Tackling air quality in Gateshead
Have your say
Together with Newcastle and North Tyneside Councils, we are looking at a range of possible measures to improve air quality.
Air quality is a term used to describe how polluted the air we breathe is. Pollutants in the air may be hazardous to people's health. Air quality has improved significantly in recent decades but there are still unacceptable levels of air pollution in many towns and cities in the UK.
Causes of air pollution
Air pollution is caused by many factors but by far the largest contributor is road transport, with diesel fuel the biggest source of pollution in many towns and cities across the UK. Nitrogen dioxide (NO2) and tiny invisible particles from exhaust fumes, tyres and brakes are present in the air we breathe, with some areas having very high levels..
What air pollution is doing to our health
Across the country poor air quality is linked to around 40,000 early deaths a year, including hundreds across Gateshead, Newcastle and North Tyneside.
Evidence from the World Health Organisation shows it's particularly dangerous to the health of the very young and very old, as well as people who are already living with long-term health conditions like asthma.
There's no safe level of exposure to air pollution, the effects of which build up over time. Air pollution is linked with cancer, heart disease and respiratory disease. We are learning more about the impact on our health of this invisible pollutant all the time.
New research suggests that people who live in areas where there are high levels of pollution may be more at risk of developing dementia.
Air quality across Gateshead
Air quality is good across most of Gateshead. We have been monitoring nitrogen dioxide (NO2) and very small particulates (PM2.5) levels across the borough for many years. In some areas we have faced challenges with levels of pollution being higher than legal limits.
To tackle it we need to look at the wider area. Simply looking at local issues can just move the problem on to other areas, rather than solving it.
What we are doing to improve our air quality
We are working with neighbouring councils in Newcastle and North Tyneside to look at how we can deal with traffic related air pollution in our areas.
Recent government data shows that air quality on a section of the A167 Tyne Bridge and Central Motorway and part of the A1058 Coast Road will still be above legal limits by 2021 unless action is taken. The government has told us we must address this.
We are already working on a number of initiatives to improve air quality, including:
- creating more efficient bus routes
- improving cycle networks
- introducing emission standards for licensing of vehicles and taxis
- improving our own fleet by introducing cleaner vehicles
- upgrading traffic signals to keep traffic flowing and prevent congestion by co-ordinating movements through junctions
- working with partners on initiatives such as car sharing and car clubs
- promoting Go Smarter sessions in schools and workplaces
We are currently working on air quality and traffic data modelling to see what options would produce the most effective results. This will form the basis of a report to government on options for the area which will be followed by public consultation.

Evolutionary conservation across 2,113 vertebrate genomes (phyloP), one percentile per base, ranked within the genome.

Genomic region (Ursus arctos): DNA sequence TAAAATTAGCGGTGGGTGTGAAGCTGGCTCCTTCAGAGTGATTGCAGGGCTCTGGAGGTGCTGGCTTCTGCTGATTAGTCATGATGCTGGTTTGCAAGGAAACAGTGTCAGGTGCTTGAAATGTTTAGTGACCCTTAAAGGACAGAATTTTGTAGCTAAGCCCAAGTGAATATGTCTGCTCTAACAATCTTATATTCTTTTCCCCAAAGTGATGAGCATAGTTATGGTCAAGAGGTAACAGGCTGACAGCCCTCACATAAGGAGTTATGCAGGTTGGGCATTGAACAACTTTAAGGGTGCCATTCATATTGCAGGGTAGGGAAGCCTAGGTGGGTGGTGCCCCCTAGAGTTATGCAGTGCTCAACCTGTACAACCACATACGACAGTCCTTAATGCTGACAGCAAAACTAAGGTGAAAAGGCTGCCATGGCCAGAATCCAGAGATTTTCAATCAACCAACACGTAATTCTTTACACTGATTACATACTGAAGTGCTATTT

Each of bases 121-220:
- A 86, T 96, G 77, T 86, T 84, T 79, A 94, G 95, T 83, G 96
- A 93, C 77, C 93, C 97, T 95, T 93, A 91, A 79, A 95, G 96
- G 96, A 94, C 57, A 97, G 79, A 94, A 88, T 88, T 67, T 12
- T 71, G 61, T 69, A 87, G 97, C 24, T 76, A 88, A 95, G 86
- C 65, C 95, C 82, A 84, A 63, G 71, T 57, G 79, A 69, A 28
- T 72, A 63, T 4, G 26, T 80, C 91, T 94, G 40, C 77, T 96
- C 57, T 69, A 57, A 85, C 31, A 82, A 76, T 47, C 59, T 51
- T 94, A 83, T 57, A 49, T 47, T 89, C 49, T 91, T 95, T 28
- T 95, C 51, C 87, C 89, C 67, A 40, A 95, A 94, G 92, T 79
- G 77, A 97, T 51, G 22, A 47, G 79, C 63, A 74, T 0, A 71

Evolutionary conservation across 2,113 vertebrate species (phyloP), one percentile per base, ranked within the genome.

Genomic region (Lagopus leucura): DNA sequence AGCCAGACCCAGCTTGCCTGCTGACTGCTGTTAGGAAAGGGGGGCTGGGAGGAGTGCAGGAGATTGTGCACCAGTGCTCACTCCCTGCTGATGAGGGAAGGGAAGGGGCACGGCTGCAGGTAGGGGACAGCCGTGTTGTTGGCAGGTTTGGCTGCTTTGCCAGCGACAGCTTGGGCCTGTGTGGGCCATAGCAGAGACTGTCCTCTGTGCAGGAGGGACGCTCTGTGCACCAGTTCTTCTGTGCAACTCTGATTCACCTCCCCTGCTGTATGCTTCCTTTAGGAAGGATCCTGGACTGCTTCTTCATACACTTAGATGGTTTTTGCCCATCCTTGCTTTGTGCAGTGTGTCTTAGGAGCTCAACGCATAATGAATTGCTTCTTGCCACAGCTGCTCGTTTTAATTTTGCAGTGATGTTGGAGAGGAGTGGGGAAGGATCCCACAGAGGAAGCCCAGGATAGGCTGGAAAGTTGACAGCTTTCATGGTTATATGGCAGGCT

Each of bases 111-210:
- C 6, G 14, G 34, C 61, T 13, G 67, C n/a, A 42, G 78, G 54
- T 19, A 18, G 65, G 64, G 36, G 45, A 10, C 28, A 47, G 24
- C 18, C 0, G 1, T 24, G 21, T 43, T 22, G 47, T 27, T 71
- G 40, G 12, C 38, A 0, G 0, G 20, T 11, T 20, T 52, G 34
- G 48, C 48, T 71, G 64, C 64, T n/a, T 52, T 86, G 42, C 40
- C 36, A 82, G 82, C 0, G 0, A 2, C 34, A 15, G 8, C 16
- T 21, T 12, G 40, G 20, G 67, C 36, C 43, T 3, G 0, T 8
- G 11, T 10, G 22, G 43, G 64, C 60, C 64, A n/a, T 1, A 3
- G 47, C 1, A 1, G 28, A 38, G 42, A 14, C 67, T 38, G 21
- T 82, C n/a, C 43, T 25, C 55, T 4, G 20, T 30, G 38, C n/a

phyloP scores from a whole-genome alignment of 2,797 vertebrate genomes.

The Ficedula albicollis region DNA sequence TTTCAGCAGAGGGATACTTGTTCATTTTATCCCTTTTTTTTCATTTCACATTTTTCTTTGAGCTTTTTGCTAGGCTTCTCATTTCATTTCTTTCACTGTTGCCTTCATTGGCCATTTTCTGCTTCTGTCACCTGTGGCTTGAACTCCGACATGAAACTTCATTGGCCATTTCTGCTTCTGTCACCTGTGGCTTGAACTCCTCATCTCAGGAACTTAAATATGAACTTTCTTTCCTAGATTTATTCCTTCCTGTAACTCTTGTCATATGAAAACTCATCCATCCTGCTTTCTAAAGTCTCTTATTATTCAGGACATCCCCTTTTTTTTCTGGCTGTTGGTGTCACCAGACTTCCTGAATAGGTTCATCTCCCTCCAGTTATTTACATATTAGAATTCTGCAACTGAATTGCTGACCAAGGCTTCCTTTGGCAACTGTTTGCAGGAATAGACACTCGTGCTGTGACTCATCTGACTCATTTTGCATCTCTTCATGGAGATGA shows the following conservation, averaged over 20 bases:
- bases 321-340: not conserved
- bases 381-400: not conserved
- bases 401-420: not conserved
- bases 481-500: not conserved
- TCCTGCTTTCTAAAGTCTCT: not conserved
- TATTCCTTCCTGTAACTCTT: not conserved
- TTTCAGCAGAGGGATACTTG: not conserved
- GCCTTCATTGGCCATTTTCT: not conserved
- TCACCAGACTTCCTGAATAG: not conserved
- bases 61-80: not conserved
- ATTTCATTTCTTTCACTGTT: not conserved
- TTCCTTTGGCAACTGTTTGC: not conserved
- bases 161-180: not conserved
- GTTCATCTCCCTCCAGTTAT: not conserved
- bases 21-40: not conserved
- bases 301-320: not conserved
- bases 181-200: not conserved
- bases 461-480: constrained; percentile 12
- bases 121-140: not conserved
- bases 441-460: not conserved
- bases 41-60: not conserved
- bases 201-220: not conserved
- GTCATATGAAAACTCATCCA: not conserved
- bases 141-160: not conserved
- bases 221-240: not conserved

How you can help
Everyone can help improve our air quality and our health.
One of the ways we can make the biggest difference is to reduce the number of car journeys we make.
Look for alternatives to driving. Can you walk or cycle that short distance rather than take the car to work, school or to the shops?
Swapping just one or two car journeys a week for public transport, walking or cycling we would see a huge difference in air quality.
If you are thinking about changing your car, try to choose a model which has low or zero emissions.
If your vehicle is stationary for a long time, switching off the engine will make a big difference - including to your own health, as emissions inside the car are higher than they are outside.
Employers can help by setting up car sharing schemes or initiatives which offer staff incentives to use public transport or cycle to work.
You can find out more about pollution and tips on how you can help to reduce it at www.cleanairday.org.uk
Charging clean air zones
Following a court ruling, the government has placed a legal requirement on a number of councils across the country, including Newcastle, Gateshead and North Tyneside, to address air quality in certain locations.
This means that we must implement measures which bring levels of pollution in the affected areas to within legal limits in the shortest possible time.
The government has been clear that councils must consider the impact a charging clean air zone would have and that any alternative to a charge must be at least as quick and as effective in addressing the problem.
Some other cities are already proposing the introduction of a charge but we don't yet know whether this would be needed here.
We are looking at a range of measures and at the impact they would be expected to have on pollution levels so that we can work out the best solution for our area.
How this may affect drivers
If a charge is introduced it may affect some drivers, depending on the type of vehicle you drive.
Charging clean air zones target only the most polluting vehicles which do not meet emissions standards. Therefore, newer vehicles and those with zero emissions would not be affected by a charge.
There are four different levels of charging clean air zone which target different types of vehicles, which include taxis - both hackney carriages and private hire vehicles - buses, HGVs, vans and cars.